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Big Fat Lies!

Written by Wellness Club on April 9, 2008 – 1:36 pm -

Unlike carbohydrates, fats are an essential macronutrient and also the most misunderstood. The term “fat” actually refers to an entire family of fatty acids, each with very different biological functions. Only two fatty acids are essential, but the way in which all interact with each other plays an important role in how Essential Fatty Acids (EFA’s) are utilized. Deficiencies, excesses or relative deficiencies of EFA’s are now known to have serious health consequences. Because imbalanced dietary fats are strongly associated with many diseases, any diet aiming for optimal health must correct fat intake. A number of books address the importance of EFA’s, also called “Omegas,” but most contain elements of spurious science.

The Myatt Diet dives deeper into the description and prescription for optimizing fat intake than any diet ever before, shattering some widely held but incorrect beliefs about certain fats and setting the record straight on others. Let’s look at some of the Big Fat Lies about fat that no other diet book has correctly explained, including:

TRANS fats are the real villains among dietary fats, interfering with absorption of the Essential Fatty Acids, damaging cell membranes, elevating cholesterol level and altering the way normal cell membranes function. Trans fats are prevalent in the American diet, including many weight loss and “health” diets, but their intake should be drastically minimized for health reasons. In fact, the FDA recently passed a law requiring the amounts of trans fats to be listed separately on food nutrition labels.

Saturated fats, the kind we get from eating steak, butter, cheese and eggs, are NOT unhealthy as they have been portrayed. In fact, they are so important that the human body produces them internally. Dietary saturated fat intake is not only safe but also necessary. Because “sat fats” do not compete with the EFA’s for absorption, do not turn “trans” or rancid, and maintain their chemical composition when heated, they are preferable for frying and high-heat cooking. The old belief that “saturated fats are unhealthy” was actually started many years ago based on some unscientific “science,” the edible oil industry in this country (who magnified the unsavory science in ads to discredit coconut oil and improve sales of domestic oils such as corn and cottonseed), and one wealthy businessman who mistakenly blamed his heart disease on saturated fats and paid for a huge, negative marketing campaign. Saturated fats are not villains, and some sat fats, such as coconut oil, have significant health benefits. (Coconut oil is antimicrobial, antiviral, is excellent for cooking for the reasons listed above, and can be used easily and directly as a calorie source, hence, it “burns” faster and “hotter” than many other types of calories).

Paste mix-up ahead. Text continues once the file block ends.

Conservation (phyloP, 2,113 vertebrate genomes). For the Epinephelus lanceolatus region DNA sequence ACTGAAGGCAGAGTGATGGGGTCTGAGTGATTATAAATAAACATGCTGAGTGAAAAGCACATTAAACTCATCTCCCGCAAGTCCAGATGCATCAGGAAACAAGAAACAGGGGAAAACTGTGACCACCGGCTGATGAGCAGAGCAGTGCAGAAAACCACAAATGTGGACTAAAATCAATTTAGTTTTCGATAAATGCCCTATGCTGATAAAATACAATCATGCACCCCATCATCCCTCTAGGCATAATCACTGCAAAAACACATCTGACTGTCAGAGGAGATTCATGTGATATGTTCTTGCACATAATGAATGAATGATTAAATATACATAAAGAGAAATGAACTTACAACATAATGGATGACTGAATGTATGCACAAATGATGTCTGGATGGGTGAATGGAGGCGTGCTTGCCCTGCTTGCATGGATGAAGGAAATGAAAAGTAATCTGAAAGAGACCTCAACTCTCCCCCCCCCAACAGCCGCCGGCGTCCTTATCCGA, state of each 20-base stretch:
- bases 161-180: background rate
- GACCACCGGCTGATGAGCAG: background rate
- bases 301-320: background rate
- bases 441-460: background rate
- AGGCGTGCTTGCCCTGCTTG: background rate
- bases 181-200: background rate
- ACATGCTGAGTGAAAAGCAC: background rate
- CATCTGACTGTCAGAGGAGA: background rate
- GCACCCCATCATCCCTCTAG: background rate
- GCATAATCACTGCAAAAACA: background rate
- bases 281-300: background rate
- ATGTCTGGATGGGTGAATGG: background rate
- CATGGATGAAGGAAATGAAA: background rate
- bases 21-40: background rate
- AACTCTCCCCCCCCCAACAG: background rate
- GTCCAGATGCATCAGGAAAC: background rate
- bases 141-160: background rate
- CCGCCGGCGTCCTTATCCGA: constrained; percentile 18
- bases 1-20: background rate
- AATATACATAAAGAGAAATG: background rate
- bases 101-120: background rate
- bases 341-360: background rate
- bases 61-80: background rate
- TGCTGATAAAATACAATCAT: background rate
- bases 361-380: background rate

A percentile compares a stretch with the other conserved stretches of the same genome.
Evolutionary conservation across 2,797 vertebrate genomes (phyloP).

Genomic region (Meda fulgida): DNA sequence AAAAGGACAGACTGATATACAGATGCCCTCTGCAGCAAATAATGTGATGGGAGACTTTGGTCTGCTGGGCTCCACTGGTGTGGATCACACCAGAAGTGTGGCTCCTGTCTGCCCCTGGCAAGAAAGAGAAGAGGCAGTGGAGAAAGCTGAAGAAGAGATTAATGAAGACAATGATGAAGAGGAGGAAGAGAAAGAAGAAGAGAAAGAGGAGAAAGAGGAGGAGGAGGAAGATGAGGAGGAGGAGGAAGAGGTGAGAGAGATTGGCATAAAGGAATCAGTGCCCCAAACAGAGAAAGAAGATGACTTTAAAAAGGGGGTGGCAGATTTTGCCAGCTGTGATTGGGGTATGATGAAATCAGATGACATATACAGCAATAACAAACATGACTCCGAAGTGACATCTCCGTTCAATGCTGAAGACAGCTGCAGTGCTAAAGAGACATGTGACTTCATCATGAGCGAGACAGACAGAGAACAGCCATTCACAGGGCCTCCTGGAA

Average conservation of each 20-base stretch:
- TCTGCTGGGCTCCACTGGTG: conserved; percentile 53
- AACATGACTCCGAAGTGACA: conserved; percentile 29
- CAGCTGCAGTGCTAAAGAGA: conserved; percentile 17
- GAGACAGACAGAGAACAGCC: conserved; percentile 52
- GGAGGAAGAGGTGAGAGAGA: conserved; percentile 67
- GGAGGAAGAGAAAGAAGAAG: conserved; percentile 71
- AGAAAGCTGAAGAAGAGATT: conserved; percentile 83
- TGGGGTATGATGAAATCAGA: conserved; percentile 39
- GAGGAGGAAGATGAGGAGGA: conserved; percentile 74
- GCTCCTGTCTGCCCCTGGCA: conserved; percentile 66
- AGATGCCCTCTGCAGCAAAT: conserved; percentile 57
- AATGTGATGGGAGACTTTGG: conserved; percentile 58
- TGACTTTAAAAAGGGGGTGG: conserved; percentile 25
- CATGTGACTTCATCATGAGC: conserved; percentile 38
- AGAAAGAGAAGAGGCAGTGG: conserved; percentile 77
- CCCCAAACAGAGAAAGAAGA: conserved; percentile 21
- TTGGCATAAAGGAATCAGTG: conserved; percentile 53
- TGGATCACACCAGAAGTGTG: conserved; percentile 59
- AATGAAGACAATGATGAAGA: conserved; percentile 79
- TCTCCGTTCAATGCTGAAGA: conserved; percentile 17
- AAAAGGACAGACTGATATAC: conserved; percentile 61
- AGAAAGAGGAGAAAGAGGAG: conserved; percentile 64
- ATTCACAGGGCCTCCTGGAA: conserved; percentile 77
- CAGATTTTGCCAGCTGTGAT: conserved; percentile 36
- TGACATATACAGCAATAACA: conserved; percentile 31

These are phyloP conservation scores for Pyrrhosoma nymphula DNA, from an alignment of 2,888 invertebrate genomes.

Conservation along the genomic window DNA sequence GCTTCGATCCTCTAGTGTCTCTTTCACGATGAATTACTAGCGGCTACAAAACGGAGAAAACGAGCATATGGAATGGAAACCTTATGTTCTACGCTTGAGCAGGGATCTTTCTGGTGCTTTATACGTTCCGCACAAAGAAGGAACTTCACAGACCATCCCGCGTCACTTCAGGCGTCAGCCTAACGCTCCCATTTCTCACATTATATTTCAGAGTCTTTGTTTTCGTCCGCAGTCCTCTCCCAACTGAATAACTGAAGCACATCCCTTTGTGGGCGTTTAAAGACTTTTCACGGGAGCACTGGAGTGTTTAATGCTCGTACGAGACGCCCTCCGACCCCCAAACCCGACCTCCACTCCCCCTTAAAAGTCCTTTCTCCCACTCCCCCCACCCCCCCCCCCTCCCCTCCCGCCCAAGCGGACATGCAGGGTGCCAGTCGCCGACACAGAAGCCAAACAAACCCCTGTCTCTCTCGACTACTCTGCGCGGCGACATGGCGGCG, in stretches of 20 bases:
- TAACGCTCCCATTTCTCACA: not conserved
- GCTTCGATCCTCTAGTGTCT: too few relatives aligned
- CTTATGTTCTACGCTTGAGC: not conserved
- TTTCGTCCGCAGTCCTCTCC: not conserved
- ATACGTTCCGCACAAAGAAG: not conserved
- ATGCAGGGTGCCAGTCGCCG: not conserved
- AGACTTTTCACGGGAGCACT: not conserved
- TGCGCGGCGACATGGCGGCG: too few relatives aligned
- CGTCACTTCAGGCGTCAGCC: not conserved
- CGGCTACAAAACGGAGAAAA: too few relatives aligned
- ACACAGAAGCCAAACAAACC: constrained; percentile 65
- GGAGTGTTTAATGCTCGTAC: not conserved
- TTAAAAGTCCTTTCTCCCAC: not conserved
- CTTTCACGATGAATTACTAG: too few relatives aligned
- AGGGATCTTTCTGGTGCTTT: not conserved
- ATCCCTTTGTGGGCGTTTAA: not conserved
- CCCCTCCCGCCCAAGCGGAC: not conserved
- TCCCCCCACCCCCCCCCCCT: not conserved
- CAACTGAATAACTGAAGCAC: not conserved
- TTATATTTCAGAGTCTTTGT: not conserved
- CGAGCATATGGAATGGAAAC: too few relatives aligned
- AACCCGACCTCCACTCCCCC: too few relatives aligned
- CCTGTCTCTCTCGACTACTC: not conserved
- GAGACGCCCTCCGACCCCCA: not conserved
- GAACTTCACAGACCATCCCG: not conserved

Further, the belief that monounsaturated oils (such as olive oil) are healthful and desirable is another Big Fat Lie. In truth, they are the white bread of the fatty acid family. Although better than Trans fats, “monos” serve no purpose in the body, are not essential, compete with the Essential Fatty Acids for utilization, and can turn into Trans fats with cooking.

Omega-6 Fatty Acids are an Essential Fatty Acid (EFA) that needs to be balanced with it’s EFA partner, Omega-3, for optimal health. The American diet contains far too much of this essential fat and most people should not be taking supplements of O-6 oils.

Omega-3 Fatty Acids, the other EFA, must partner with O-6 in a 4:1 to 10:1 ratio. Unfortunately, this EFA is exceptionally low in virtually every diet, from the Standard American Diet to Atkin’s to Pritiken, and especially the USDA food pyramid. No one has told us the truth, the whole truth, and nothing but the truth regarding optimal fat intake until now. On a truly healthful diet (primarily The Myatt Diet), you can have your steak (its “Omega Ratio” makes it far healthier than chicken), lavish butter on your broccoli and bathe your artichoke in mayonnaise, but that dainty olive oil vinaigrette that most would advise should be replaced by a healthier flax oil dressing.

Heart Disease

One of the best ways to help prevent and treat heart disease is to eat a diet low in trans fats and replace foods rich in trans and omega-6 fats with those that are rich in omega-3 fatty acids. EPA and DHA found in fish oil help reduce risk factors for heart disease including high cholesterol and high blood pressure. There is also strong evidence that these substances can help prevent and treat atherosclerosis by inhibiting the development of plaque and blood clots, each of which tends to clog arteries. Studies of heart attack survivors have found that daily omega-3 fatty acid supplements dramatically reduce the risk of death, subsequent heart attacks, and stroke. Similarly, people who eat an ALA-rich diet are less likely to suffer a fatal heart attack.


Strong evidence from population-based studies suggests that omega-3 fatty acid intake (primarily from fish), helps protect against stroke caused by plaque buildup and blood clots in the arteries that lead to the brain. In fact, eating at least two servings of fish per week can reduce the risk of stroke by as much as 50%. However, people who eat more than three grams of omega-3 fatty acids per day (equivalent to 3 servings of fish per day) may be at an increased risk for hemorrhagic stroke, a potentially fatal type of stroke in which an artery in the brain leaks or ruptures. Keep in mind that 80% of strokes are due to blood clots, and only 20% are hemorrhagic. Further, it is weak blood vessels, not thin blood, that cause this rarer type of stroke. (Grape seed extract, available in supplement form, helps strengthen blood vessels among its other benefits).

Weight Loss

People who have trouble losing weight when dieting, including those who are resistant to weight loss on a ketogenic (Atkins’) diet, are likely to have a deficiency of Omega-3 fatty Acids OR an imbalanced ratio of O-6 to O-3. Improving this ratio of Essential Fatty Acid intake in the diet, without additional restriction on carbohydrates or calories, is often the key to unlocking this “metabolic resistance.”


Most clinical studies investigating the use of omega-3 fatty acid supplements for inflammatory joint conditions have focused almost entirely on rheumatoid arthritis. Several articles reviewing the research in this area conclude that omega-3 fatty acid supplements reduce tenderness in joints, decrease morning stiffness, and allow for a reduction in the amount of medication needed for people with rheumatoid arthritis.

In addition, laboratory studies suggest that diets rich in omega-3 fatty acids (and low in omega-6 fatty acids) may benefit people with other inflammatory disorders, such as osteoarthritis. In fact, several test tube studies of cartilage-containing cells have found that omega-3 fatty acids decrease inflammation and reduce the activity of enzymes that destroy cartilage. In some participants, symptoms worsened before they improved.